16 October, etc.venues Monument
30 October, JW Marriott Grosvenor House
1st November 2023, etc.venues County Hall
When Germany’s leading drugstore retailer, dm-drogerie markt, commissioned an audit of the CO2 emissions caused by its employees’ commuter travel, the company received an almighty shock. “We found out our commuting was about ten times as high as our emissions from business travel,” says travel management implementation project manager Richard Thompson III. “That figure will probably be corrected slightly since there is still some data missing on business travel, but the fact commuting travel was ten times as high was a bit astounding.”
The exponential difference is not uncommon. Yet all too often the environmental impact of the daily commute is overlooked and management of it non-existent, according to Sam Ryan, co-founder and CEO of Zeelo, a UK-based provider of employee bus shuttle services.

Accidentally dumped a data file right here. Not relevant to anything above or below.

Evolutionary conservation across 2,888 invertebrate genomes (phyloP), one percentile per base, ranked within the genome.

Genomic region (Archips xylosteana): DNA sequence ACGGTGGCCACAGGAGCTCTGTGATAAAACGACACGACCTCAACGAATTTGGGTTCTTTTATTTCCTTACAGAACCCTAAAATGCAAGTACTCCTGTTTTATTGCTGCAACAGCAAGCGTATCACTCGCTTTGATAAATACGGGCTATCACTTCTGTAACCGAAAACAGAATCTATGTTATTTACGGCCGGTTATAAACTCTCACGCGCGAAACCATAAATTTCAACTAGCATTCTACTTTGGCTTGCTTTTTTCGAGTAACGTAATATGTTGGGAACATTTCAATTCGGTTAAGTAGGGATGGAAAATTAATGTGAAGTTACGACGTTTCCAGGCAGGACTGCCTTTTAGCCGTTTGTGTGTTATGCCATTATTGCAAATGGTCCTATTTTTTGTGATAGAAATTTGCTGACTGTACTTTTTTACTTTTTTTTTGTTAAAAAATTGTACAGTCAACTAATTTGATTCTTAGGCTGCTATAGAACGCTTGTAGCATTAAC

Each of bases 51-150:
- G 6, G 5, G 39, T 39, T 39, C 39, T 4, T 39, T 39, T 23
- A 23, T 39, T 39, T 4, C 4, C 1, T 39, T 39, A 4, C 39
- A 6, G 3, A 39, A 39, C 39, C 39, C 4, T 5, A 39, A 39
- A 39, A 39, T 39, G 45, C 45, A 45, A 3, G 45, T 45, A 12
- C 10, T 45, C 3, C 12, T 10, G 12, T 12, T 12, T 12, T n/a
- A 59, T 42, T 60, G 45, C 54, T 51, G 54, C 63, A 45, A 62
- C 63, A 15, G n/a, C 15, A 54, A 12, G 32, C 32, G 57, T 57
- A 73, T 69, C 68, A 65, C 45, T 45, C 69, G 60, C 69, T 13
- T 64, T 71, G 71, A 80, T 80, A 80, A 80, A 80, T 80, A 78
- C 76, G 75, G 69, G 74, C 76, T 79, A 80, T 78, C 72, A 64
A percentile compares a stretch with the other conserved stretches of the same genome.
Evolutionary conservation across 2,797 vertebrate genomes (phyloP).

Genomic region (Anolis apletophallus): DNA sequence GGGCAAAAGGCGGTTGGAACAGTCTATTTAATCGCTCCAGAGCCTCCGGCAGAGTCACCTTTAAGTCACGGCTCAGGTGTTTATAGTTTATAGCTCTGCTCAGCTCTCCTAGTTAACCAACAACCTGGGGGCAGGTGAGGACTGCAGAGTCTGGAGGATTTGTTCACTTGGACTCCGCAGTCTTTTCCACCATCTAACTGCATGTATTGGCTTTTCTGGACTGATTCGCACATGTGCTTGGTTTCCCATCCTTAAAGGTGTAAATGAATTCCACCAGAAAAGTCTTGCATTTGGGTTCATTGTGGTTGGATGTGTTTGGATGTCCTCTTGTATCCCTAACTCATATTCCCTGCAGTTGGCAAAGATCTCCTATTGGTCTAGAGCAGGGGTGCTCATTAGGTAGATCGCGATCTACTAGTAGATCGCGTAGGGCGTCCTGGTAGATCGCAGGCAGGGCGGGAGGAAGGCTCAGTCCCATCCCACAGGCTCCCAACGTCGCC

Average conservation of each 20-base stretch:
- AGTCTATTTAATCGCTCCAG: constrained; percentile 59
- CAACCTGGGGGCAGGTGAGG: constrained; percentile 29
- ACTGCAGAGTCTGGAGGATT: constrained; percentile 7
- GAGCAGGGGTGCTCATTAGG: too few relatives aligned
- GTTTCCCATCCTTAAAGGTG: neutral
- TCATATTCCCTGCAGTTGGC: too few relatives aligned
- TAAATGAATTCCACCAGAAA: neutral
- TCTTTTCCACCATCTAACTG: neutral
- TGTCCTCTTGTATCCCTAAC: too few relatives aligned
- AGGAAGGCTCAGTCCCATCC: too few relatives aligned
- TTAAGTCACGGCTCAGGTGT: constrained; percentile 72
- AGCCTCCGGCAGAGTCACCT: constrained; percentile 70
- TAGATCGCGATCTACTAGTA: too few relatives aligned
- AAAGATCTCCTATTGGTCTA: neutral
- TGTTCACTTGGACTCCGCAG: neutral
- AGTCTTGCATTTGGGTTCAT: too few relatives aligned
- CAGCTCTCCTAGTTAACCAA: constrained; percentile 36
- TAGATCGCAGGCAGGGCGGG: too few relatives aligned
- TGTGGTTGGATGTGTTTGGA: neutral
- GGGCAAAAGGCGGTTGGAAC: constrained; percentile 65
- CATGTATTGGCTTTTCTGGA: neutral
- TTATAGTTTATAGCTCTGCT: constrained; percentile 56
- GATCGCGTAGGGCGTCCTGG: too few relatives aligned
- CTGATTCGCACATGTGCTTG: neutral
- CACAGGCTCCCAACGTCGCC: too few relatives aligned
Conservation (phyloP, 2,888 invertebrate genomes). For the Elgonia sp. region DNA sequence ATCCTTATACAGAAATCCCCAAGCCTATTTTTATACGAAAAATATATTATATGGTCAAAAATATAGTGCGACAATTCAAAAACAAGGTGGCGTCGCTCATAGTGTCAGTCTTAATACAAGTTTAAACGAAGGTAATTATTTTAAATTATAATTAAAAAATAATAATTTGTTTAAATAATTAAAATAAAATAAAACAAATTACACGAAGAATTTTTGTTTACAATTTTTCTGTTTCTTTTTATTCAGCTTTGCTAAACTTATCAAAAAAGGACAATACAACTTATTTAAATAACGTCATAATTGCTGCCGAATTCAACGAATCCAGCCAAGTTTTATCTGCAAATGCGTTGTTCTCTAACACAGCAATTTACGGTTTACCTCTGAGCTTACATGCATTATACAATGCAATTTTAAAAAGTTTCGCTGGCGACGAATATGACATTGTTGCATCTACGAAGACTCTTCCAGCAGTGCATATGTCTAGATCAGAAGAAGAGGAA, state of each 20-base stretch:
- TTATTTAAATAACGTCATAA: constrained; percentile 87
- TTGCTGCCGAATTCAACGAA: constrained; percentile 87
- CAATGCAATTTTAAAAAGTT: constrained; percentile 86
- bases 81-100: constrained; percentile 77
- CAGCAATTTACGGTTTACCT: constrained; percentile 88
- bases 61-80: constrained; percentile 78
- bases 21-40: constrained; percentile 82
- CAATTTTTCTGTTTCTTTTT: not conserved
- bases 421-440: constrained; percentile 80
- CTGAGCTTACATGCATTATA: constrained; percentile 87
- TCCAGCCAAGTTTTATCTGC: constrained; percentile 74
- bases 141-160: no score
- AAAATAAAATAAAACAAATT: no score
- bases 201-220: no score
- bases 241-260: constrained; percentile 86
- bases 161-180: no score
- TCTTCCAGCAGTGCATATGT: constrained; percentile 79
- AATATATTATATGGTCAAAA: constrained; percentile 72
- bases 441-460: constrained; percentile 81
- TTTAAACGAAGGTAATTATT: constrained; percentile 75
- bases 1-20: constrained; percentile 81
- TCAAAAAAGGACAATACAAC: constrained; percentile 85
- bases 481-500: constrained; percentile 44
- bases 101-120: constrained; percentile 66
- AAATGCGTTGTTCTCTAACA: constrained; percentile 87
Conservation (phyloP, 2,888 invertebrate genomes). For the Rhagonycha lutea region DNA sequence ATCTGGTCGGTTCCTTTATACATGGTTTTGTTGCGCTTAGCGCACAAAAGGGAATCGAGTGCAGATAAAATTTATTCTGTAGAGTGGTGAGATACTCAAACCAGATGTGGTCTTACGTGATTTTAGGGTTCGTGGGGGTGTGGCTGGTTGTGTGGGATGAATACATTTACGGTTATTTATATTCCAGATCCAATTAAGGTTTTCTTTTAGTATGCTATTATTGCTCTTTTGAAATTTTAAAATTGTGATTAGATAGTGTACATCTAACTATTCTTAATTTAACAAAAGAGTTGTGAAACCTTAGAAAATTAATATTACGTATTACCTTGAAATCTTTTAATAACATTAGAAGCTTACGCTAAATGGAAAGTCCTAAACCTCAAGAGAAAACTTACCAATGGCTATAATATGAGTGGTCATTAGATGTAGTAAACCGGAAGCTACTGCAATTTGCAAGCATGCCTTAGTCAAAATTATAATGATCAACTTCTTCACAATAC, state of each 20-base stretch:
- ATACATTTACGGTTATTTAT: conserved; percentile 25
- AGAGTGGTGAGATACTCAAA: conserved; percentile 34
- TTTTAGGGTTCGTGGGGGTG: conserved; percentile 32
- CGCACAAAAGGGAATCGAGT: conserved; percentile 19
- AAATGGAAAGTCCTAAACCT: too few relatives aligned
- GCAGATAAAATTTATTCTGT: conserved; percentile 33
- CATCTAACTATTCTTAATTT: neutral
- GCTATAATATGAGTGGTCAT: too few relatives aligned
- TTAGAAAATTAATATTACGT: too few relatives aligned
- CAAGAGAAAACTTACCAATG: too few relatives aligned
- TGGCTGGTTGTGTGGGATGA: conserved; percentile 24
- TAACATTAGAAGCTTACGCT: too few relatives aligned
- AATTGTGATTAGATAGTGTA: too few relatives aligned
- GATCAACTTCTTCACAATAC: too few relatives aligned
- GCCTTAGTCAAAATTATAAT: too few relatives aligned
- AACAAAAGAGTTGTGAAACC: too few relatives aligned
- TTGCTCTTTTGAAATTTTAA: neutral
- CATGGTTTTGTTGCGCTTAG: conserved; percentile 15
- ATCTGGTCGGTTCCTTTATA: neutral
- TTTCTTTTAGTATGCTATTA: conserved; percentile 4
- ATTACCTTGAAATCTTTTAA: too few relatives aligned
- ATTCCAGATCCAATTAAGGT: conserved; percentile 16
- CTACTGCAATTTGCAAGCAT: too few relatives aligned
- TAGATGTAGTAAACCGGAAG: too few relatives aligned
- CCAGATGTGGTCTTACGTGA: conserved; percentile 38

The reason scant attention has been paid to commuting is obvious. “The cost of commuter transportation has not been borne by companies in the past. It’s the responsibility of employees to figure out how to get to work every day,” Ryan says.
However, that attitude is changing fast. Commuting “has become a C-suite problem”, says Ryan. Consequently, he adds, it “becomes a significant cost for companies if they start to assume in some way the cost of the commute.” And once commuting becomes a cost to a company, it needs to be managed actively. Facilities and human resources are often involved but, says Ryan, “Increasingly we’re seeing that responsibility starting to reach out to travel managers and procurement teams.”